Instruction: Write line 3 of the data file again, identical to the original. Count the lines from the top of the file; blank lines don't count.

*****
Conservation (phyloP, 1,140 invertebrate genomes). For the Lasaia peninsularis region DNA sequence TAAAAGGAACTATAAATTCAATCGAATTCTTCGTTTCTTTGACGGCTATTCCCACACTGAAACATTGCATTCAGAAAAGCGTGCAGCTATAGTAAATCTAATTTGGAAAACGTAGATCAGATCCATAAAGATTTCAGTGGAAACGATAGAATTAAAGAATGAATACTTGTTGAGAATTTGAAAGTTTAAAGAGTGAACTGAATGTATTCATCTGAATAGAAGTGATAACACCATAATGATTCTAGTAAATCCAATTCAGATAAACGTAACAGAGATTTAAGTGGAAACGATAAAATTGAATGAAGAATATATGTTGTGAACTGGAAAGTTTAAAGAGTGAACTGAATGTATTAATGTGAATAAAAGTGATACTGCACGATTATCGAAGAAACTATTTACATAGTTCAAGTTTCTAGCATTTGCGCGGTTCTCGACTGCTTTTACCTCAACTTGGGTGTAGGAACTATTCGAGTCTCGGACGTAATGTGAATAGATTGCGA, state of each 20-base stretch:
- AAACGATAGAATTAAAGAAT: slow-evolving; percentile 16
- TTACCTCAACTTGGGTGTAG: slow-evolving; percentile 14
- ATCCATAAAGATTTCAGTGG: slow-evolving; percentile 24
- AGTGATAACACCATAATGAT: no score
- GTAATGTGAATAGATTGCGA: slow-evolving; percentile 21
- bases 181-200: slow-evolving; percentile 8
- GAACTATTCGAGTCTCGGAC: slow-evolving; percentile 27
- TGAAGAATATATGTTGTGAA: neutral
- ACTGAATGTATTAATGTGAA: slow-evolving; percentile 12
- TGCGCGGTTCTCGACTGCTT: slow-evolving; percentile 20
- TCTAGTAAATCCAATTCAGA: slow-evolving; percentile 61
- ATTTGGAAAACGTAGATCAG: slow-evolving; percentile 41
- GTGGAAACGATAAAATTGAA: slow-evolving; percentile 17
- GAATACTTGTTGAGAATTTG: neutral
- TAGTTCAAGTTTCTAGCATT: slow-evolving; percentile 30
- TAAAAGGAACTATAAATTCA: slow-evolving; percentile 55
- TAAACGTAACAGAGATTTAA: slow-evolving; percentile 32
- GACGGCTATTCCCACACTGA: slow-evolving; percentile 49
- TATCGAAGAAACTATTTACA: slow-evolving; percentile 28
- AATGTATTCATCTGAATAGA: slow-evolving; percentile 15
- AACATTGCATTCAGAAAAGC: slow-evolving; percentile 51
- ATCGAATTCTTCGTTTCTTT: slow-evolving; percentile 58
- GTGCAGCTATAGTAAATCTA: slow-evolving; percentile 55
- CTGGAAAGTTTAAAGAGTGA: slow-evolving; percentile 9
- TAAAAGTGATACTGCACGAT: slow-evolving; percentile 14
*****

- TTACCTCAACTTGGGTGTAG: slow-evolving; percentile 14